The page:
Needlework group exhibit opens at tourism ministry

TEHRAN— Collections of traditional needlework have been put on show in a group exhibition at the headquarters of the Ministry of Cultural Heritage, Handicrafts, and Tourism in Tehran.

The exhibition showcases works by craftspeople from the provinces of Khorasan Razavi, Sistan-Baluchestan, and Golestan, CHTN reported on Monday.

Needlework (Souzan-douzi in Persian) is a very common occupation among females in some regions of the country. It is the art of drawing images on plain fabrics by sewing delicate stitches using a needle and colorful yarns.

Last year, the Turkmen style of needlework was jointly inscribed on UNESCO’s Representative List of the Intangible Cultural Heritage of Humanity for Iran and Turkmenistan. In both countries, the Turkmen-style needlework begins with the preparation of thin silk threads that are intertwined in three layers and twisted into a single thread, then straightened with a large needle.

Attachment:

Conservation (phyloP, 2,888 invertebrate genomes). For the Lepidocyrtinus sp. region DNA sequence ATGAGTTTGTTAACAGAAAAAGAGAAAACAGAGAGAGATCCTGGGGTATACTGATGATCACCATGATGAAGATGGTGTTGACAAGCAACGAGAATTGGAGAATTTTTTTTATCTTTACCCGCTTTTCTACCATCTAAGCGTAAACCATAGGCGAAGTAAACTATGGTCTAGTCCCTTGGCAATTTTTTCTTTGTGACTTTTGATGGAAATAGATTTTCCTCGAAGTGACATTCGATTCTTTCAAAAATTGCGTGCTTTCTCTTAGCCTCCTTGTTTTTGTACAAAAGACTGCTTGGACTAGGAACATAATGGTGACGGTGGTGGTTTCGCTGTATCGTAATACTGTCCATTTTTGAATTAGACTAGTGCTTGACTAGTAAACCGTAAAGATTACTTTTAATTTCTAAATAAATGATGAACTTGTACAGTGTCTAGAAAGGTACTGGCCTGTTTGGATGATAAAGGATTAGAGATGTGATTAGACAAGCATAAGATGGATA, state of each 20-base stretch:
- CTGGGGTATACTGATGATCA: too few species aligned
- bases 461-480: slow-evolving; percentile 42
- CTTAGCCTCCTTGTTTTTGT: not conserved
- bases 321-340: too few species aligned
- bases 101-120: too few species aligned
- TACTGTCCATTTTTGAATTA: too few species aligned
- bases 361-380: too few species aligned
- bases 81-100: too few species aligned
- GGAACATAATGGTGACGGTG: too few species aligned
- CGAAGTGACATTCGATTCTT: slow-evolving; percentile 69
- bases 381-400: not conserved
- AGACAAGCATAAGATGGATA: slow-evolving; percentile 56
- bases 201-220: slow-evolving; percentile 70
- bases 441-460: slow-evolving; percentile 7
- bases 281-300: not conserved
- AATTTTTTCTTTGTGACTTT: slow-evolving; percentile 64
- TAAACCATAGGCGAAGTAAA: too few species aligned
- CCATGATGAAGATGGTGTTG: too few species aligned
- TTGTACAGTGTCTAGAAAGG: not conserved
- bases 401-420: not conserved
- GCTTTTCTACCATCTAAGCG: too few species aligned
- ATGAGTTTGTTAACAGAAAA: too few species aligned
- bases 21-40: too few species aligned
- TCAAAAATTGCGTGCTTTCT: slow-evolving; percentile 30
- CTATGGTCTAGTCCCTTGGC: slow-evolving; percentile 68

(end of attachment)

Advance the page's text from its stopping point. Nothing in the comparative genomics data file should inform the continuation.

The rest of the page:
Currently, a total of 13 cities and three villages in Iran have been registered as “world cities” by the UNESCO-affiliated World Crafts Council, which is a non-profit, non-governmental organization founded in 1964 to promote fellowship and foster economic development through income-generating craft-related activities.

Based on available data, the value of Iran’s handicraft exports stood at $400 million during the first ten months of the past Iranian calendar year 1401 (Mar. 21, 2022 – Jan. 20, 2023). Compared with the same period a year earlier, the figure represents some 30 percent growth.

Iraq, Afghanistan, Germany, the United States, and the coastal states of the Persian Gulf are among the countries that traditionally import ceramics, porcelain, hand-woven clothing, personal jewelry, and semi-precious stones from Iran.


Source: Tehran Times